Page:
Dr Howard Mann, Senior International Law Advisor, IISD and Intergovernmental Forum on Mining is visiting Dundee this Wednesday.
You are cordially invited to attend his lecture which will focus on Legitimising Government Responses to Unilateral Changes by Companies: Resource Nationalism Debunked.
Abstract: Mining companies are often engaged in unilateral decision-making that impacts the fundamental underpinnings of the grand bargain between governments and companies: tax revenues and jobs. This guest lecture will explore the legal consequences of these actions from the perspective of creating a legitimate right to states to respond in manners that at a minimum restore the expected economic equilibrium, and in some cases may rise to the level of vitiating the initial mining contract or licence as a legitimate response to unilateral measures by companies that alter the fundamental bargain. Rather than a rush to demonise governments with labels such as resource nationalism or political populism, it is important to look carefully at the actions of companies that often trigger government responses. Are those responses legitimate? Are they legally founded under international law? At what levels are such responses legitimate as opposed to illegitimate? It has become all too easy to target government measures as resource nationalism. It is time to debunk the rhetoric and return to well-grounded legal principles.
WHEN: WEDNESDAY 24 OCTOBER 4.30pm to 6pm Carnegie LT.
Bio: Howard Mann is the Senior International Law Adviser for the International Institute for Sustainable Development (IISD) and the Intergovernmental Forum on Mining and Sustainable Development. He has worked with colleagues in advising government officials from over 80 developing countries and multiple regional organisations on international investment law issues, investment treaty negotiations, investment contract negotiations in mining and agriculture, and the development of sound domestic investment laws and policies from a sustainable development perspective. Howard was a leading participant in the preparation and drafting of the first internationally recognised model contract on mining from a sustainable development perspective, the Model Mine Development Agreement of the International Bar Association. He has also served on Government of Canada advisory committees on international trade and investment law, a special expert panel for the International Commission of Jurists on business and human rights, and advised on the work of the UN Special representative on Business and Human Rights.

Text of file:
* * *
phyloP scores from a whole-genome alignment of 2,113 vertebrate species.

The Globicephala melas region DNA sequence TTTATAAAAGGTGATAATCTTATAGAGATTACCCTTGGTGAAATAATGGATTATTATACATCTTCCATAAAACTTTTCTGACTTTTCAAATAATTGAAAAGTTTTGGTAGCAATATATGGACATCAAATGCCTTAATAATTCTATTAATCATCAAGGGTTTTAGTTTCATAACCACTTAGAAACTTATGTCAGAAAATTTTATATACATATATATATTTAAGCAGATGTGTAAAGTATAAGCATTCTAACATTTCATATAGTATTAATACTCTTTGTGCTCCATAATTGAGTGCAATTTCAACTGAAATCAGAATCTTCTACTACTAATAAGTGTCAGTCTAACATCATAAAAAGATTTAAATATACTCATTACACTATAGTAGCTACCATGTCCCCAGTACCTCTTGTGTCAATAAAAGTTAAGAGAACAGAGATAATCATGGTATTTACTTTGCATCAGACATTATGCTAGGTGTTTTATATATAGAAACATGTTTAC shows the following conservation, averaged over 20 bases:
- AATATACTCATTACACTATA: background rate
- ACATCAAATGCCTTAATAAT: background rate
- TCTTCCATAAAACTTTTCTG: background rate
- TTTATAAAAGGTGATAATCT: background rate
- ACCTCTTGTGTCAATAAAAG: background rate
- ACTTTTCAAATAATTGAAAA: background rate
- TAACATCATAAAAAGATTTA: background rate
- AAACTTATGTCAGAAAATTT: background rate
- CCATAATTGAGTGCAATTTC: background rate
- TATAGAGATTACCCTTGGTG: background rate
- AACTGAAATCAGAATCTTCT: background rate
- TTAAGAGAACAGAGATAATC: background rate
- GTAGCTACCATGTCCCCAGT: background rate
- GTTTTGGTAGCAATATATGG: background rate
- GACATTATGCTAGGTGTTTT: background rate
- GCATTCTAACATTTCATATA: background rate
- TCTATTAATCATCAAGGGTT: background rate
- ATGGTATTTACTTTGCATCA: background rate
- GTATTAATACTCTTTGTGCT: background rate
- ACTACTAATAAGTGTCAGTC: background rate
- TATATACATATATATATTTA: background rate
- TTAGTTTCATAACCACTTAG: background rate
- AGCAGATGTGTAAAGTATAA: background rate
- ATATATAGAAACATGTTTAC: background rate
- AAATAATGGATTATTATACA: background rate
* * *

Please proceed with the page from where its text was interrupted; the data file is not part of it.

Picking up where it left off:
Howard received his law degree from McGill University, and his LL.M. and Ph.D. from the London School of Economics.